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The laser beam is so intense it is a diffuse reflection hazard. The bong comes with 2 pairs of protective eyewear.
The founder of the company said in a November 2018 email to Mashable that the laser is not dangerous but can sting if you get your hand in it "kind of like a magnifying glass."
In addition to the 445 nm blue laser and protective glasses, the app-controlled bong also has a rotating bowl and color-changing LEDs.
The product has been in the works for some time. According to Gizmodo, a January 11 2018 Instagram video from Silicon Cali's founder demonstrated a prototype laser bong available for pre-order. On January 23 2018, he wrote on Instagram about shipping time: "It’s just dealing with the FDA regulation and all the other requirements for manufacturing and selling a high powered class4 laser product in the USA that take the time."
It is not known when the late fall 2018 version officially went on sale.
At the company's website, as of November 5 2018 there is no mention of FDA certification nor any picture of FDA-required warning labels, though there is a description of "turn key ignition." In the photo above, a small key can be seen inserted into the bottom of the bong. Federal law requires a key or similar lock-out device to prevent laser devices from being turned on by unauthorized users.
Laser bongs are a relatively old idea among persons interested in high tech and recreational drugs. A web search turns up a July 30 2009 post to Grasscity Forums, linking to a YouTube video of a prototype LaserBong (different product) made by the chief engineer of Wicked Lasers. The video is now unavailable at YouTube. Other YouTube videos still online show, for example, a June 4 2013 video of a person using a handheld blue laser to ignite bong material.
From Silicon Cali with additional reporting by Mashable and Gizmodo.
Anthony started by harvesting lasers used in DLP video projectors, such as the Casio “LampFree” series:
He purchased four broken projectors, each with an array of blue laser diodes totaling 50 watts, to get a grand total of 200 watts of laser output. He then used knife-edge optical components to help superimpose all the laser beams.
When energized, the beam is immense and powerful:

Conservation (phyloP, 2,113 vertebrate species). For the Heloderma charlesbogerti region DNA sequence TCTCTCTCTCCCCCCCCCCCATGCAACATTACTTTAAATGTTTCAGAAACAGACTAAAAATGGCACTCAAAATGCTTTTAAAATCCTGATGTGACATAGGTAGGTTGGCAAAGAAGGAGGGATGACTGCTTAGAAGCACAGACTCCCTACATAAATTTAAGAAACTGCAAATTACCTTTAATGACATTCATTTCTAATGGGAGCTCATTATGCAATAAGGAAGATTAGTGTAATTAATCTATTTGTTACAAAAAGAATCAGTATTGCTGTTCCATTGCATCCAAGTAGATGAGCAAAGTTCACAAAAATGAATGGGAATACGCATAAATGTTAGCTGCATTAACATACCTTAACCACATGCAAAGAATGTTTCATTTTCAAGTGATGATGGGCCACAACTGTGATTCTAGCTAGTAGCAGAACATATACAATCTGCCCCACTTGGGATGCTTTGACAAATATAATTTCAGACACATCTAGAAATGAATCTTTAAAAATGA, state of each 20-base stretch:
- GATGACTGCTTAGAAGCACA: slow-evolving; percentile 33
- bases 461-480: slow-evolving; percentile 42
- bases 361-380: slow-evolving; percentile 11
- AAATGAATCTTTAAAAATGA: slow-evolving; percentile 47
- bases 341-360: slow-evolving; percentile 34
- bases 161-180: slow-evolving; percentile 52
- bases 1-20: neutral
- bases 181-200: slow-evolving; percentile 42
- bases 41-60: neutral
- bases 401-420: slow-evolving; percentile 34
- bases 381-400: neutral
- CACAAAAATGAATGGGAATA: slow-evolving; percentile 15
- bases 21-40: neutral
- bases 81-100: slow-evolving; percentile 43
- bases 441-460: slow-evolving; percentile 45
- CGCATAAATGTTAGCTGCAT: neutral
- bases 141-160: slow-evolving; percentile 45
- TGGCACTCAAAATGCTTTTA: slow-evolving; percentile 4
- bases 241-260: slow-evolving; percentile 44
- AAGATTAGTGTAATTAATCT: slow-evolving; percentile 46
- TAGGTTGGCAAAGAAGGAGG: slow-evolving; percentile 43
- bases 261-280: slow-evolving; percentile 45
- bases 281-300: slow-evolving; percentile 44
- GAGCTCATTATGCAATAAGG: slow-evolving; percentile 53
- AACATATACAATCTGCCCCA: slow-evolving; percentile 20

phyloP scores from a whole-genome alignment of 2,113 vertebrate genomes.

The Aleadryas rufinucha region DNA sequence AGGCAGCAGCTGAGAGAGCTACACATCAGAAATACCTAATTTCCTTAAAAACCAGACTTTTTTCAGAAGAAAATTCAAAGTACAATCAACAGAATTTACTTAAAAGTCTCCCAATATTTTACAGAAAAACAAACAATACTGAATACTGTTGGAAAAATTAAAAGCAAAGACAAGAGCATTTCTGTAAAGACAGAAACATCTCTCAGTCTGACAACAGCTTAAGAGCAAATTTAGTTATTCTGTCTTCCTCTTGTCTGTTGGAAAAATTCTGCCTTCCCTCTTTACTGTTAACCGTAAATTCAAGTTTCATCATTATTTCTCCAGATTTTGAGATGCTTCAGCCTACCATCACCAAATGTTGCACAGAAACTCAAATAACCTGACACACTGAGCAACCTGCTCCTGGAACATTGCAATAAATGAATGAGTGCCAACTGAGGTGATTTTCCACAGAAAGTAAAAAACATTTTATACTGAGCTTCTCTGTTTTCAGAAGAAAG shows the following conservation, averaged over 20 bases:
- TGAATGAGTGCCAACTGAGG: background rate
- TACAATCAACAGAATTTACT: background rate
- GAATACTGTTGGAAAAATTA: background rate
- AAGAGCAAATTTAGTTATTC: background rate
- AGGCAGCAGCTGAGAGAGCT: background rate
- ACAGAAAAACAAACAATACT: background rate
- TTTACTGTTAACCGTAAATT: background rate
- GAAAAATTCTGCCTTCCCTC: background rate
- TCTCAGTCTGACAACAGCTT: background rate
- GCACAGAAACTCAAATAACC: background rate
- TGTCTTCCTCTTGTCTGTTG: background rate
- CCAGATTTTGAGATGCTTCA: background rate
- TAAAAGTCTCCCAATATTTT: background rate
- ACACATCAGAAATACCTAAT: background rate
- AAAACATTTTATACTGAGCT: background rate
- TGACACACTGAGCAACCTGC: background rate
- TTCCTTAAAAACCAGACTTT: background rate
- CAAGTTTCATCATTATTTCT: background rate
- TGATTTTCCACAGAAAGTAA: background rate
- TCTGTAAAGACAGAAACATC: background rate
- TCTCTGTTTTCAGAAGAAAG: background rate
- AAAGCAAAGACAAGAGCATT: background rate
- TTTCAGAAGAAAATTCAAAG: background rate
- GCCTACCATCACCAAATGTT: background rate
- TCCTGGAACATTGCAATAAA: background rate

The highest (most hazardous) laser classification is Class 4, which starts at 500 milliwatts (0.5 watts). Such lasers can cause instant eye injury, skin burns and can burn materials. Anthony’s 200 watt laser is 400 times more powerful than the 0.5 watt limit where Class 4 begins.
In the video, Anthony says “this feels like I’m holding a bolt of lightning in my hands. This is definitely my new favorite toy.”
Adding a magnifying glass to the end focuses the beam onto a spot that can almost instantly burn a block of wood:
When operating the laser, Anthony wears a welder’s mask with laser goggles fitted. This prevents potential retinal burns caused by looking at the concentrated laser light. Below he is shown with the laser and mask.
At the end of the video, he says “I'm glad to have finally finished this beast because that means I can start working on some of my other projects, and in the coming months I have a lot of crazy stuff planned including impulse lasers that peak in the megawatts as well as explosively pumped lasers, so I'm looking forward to that….Until the next time, stay safe and happy lasing!”
Drake Anthony is a 23-year old senior at Southern Illinois University, who has been accepted into the University of Rochester PhD program. In a Feb. 2016 newspaper profile entitled “SIU student turns passion for lasers into potential career”, the author notes that “What really excites Anthony is the science behind the beam.” She quotes him as saying “From a theory perspective, it’s beautiful. It uses physics, it uses quantum physics, chemistry, good things of math, engineering. It’s just this conglomeration of all the best things that humans have come up with.”
From the YouTube video “My Homebuilt 200W LASER BAZOOKA!!!!!”, posted June 28 2016
“An airline pilot presented to our department complaining of a blind spot in the upper left area of his visual field in the right eye (right supero-nasal scotoma) following exposure to a laser beam while performing a landing maneuver of a commercial aircraft. At around 1300 ft (396 m), a blue laser beam from the ground directly entered his right eye, with immediate flash blindness and pain. Spectral domain ocular coherence tomography highlighted a localized area of photoreceptor disruption corresponding to a well demarcated area of hypofluorescence on fundus autofluorescence, representing a focal outer retinal laser injury. Fundus examination a fortnight later revealed a clinically identifiable lesion in the pilot’s right eye commensurate with a retinal-laser burn.”